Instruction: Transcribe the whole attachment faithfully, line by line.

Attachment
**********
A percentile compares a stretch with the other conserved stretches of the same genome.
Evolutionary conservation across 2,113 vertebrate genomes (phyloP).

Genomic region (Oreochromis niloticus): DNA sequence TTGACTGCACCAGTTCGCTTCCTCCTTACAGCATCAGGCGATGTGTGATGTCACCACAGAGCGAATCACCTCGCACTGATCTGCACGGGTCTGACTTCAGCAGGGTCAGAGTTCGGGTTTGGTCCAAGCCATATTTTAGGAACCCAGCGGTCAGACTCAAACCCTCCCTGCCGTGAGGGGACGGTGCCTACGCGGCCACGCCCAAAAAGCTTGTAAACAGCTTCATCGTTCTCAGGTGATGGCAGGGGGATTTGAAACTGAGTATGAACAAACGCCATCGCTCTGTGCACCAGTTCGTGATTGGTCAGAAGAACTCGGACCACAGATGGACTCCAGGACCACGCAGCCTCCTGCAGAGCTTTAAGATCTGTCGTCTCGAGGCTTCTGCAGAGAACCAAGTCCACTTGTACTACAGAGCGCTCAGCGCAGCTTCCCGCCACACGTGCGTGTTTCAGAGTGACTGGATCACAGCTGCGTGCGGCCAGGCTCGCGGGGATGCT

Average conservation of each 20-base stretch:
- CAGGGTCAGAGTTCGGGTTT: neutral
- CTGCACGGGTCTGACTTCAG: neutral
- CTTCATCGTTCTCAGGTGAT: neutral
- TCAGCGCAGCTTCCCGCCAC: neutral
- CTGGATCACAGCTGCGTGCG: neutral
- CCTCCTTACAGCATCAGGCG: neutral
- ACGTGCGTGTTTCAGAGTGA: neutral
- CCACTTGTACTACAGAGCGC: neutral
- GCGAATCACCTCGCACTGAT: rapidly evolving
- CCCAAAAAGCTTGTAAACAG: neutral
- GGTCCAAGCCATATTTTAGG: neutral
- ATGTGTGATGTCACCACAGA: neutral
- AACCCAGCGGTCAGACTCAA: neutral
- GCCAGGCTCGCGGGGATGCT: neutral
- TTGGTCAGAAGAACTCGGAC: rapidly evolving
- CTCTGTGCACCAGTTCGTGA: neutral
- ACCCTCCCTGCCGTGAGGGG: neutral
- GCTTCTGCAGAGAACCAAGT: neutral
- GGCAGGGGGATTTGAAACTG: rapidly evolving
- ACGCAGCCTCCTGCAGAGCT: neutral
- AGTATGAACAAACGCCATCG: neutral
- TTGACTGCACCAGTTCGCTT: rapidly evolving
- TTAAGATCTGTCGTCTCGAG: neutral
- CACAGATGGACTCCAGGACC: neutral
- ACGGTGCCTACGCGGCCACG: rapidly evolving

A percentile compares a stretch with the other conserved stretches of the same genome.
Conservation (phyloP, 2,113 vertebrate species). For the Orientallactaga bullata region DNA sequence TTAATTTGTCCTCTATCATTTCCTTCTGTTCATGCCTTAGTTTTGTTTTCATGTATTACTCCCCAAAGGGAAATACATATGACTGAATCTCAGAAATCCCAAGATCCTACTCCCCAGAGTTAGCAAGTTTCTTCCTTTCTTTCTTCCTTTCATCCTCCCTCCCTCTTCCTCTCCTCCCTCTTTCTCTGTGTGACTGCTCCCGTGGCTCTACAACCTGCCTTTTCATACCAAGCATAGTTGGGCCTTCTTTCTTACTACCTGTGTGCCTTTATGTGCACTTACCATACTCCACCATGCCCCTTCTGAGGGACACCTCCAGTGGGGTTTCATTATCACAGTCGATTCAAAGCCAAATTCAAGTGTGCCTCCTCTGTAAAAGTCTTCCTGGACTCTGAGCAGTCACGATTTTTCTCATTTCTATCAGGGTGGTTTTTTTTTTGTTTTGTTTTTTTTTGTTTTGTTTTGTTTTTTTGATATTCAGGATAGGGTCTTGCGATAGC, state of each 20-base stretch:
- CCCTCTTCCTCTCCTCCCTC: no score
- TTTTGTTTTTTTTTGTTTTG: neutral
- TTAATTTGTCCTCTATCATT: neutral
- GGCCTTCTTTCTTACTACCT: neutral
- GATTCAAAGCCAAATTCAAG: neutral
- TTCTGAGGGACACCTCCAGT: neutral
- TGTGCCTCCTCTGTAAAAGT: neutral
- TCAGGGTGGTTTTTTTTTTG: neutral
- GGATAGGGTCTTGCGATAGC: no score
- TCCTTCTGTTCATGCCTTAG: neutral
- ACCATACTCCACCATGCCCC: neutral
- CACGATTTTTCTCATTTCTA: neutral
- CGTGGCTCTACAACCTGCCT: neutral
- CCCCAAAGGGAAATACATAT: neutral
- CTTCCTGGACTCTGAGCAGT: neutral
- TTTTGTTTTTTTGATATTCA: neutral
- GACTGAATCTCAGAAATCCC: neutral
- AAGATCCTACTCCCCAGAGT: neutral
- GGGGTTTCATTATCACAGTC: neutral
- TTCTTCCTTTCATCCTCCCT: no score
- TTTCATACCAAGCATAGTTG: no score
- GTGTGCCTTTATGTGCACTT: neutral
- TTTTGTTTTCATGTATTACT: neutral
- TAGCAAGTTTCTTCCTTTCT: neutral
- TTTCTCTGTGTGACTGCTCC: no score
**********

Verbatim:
A percentile compares a stretch with the other conserved stretches of the same genome.
Evolutionary conservation across 2,113 vertebrate genomes (phyloP).

Genomic region (Oreochromis niloticus): DNA sequence TTGACTGCACCAGTTCGCTTCCTCCTTACAGCATCAGGCGATGTGTGATGTCACCACAGAGCGAATCACCTCGCACTGATCTGCACGGGTCTGACTTCAGCAGGGTCAGAGTTCGGGTTTGGTCCAAGCCATATTTTAGGAACCCAGCGGTCAGACTCAAACCCTCCCTGCCGTGAGGGGACGGTGCCTACGCGGCCACGCCCAAAAAGCTTGTAAACAGCTTCATCGTTCTCAGGTGATGGCAGGGGGATTTGAAACTGAGTATGAACAAACGCCATCGCTCTGTGCACCAGTTCGTGATTGGTCAGAAGAACTCGGACCACAGATGGACTCCAGGACCACGCAGCCTCCTGCAGAGCTTTAAGATCTGTCGTCTCGAGGCTTCTGCAGAGAACCAAGTCCACTTGTACTACAGAGCGCTCAGCGCAGCTTCCCGCCACACGTGCGTGTTTCAGAGTGACTGGATCACAGCTGCGTGCGGCCAGGCTCGCGGGGATGCT

Average conservation of each 20-base stretch:
- CAGGGTCAGAGTTCGGGTTT: neutral
- CTGCACGGGTCTGACTTCAG: neutral
- CTTCATCGTTCTCAGGTGAT: neutral
- TCAGCGCAGCTTCCCGCCAC: neutral
- CTGGATCACAGCTGCGTGCG: neutral
- CCTCCTTACAGCATCAGGCG: neutral
- ACGTGCGTGTTTCAGAGTGA: neutral
- CCACTTGTACTACAGAGCGC: neutral
- GCGAATCACCTCGCACTGAT: rapidly evolving
- CCCAAAAAGCTTGTAAACAG: neutral
- GGTCCAAGCCATATTTTAGG: neutral
- ATGTGTGATGTCACCACAGA: neutral
- AACCCAGCGGTCAGACTCAA: neutral
- GCCAGGCTCGCGGGGATGCT: neutral
- TTGGTCAGAAGAACTCGGAC: rapidly evolving
- CTCTGTGCACCAGTTCGTGA: neutral
- ACCCTCCCTGCCGTGAGGGG: neutral
- GCTTCTGCAGAGAACCAAGT: neutral
- GGCAGGGGGATTTGAAACTG: rapidly evolving
- ACGCAGCCTCCTGCAGAGCT: neutral
- AGTATGAACAAACGCCATCG: neutral
- TTGACTGCACCAGTTCGCTT: rapidly evolving
- TTAAGATCTGTCGTCTCGAG: neutral
- CACAGATGGACTCCAGGACC: neutral
- ACGGTGCCTACGCGGCCACG: rapidly evolving

A percentile compares a stretch with the other conserved stretches of the same genome.
Conservation (phyloP, 2,113 vertebrate species). For the Orientallactaga bullata region DNA sequence TTAATTTGTCCTCTATCATTTCCTTCTGTTCATGCCTTAGTTTTGTTTTCATGTATTACTCCCCAAAGGGAAATACATATGACTGAATCTCAGAAATCCCAAGATCCTACTCCCCAGAGTTAGCAAGTTTCTTCCTTTCTTTCTTCCTTTCATCCTCCCTCCCTCTTCCTCTCCTCCCTCTTTCTCTGTGTGACTGCTCCCGTGGCTCTACAACCTGCCTTTTCATACCAAGCATAGTTGGGCCTTCTTTCTTACTACCTGTGTGCCTTTATGTGCACTTACCATACTCCACCATGCCCCTTCTGAGGGACACCTCCAGTGGGGTTTCATTATCACAGTCGATTCAAAGCCAAATTCAAGTGTGCCTCCTCTGTAAAAGTCTTCCTGGACTCTGAGCAGTCACGATTTTTCTCATTTCTATCAGGGTGGTTTTTTTTTTGTTTTGTTTTTTTTTGTTTTGTTTTGTTTTTTTGATATTCAGGATAGGGTCTTGCGATAGC, state of each 20-base stretch:
- CCCTCTTCCTCTCCTCCCTC: no score
- TTTTGTTTTTTTTTGTTTTG: neutral
- TTAATTTGTCCTCTATCATT: neutral
- GGCCTTCTTTCTTACTACCT: neutral
- GATTCAAAGCCAAATTCAAG: neutral
- TTCTGAGGGACACCTCCAGT: neutral
- TGTGCCTCCTCTGTAAAAGT: neutral
- TCAGGGTGGTTTTTTTTTTG: neutral
- GGATAGGGTCTTGCGATAGC: no score
- TCCTTCTGTTCATGCCTTAG: neutral
- ACCATACTCCACCATGCCCC: neutral
- CACGATTTTTCTCATTTCTA: neutral
- CGTGGCTCTACAACCTGCCT: neutral
- CCCCAAAGGGAAATACATAT: neutral
- CTTCCTGGACTCTGAGCAGT: neutral
- TTTTGTTTTTTTGATATTCA: neutral
- GACTGAATCTCAGAAATCCC: neutral
- AAGATCCTACTCCCCAGAGT: neutral
- GGGGTTTCATTATCACAGTC: neutral
- TTCTTCCTTTCATCCTCCCT: no score
- TTTCATACCAAGCATAGTTG: no score
- GTGTGCCTTTATGTGCACTT: neutral
- TTTTGTTTTCATGTATTACT: neutral
- TAGCAAGTTTCTTCCTTTCT: neutral
- TTTCTCTGTGTGACTGCTCC: no score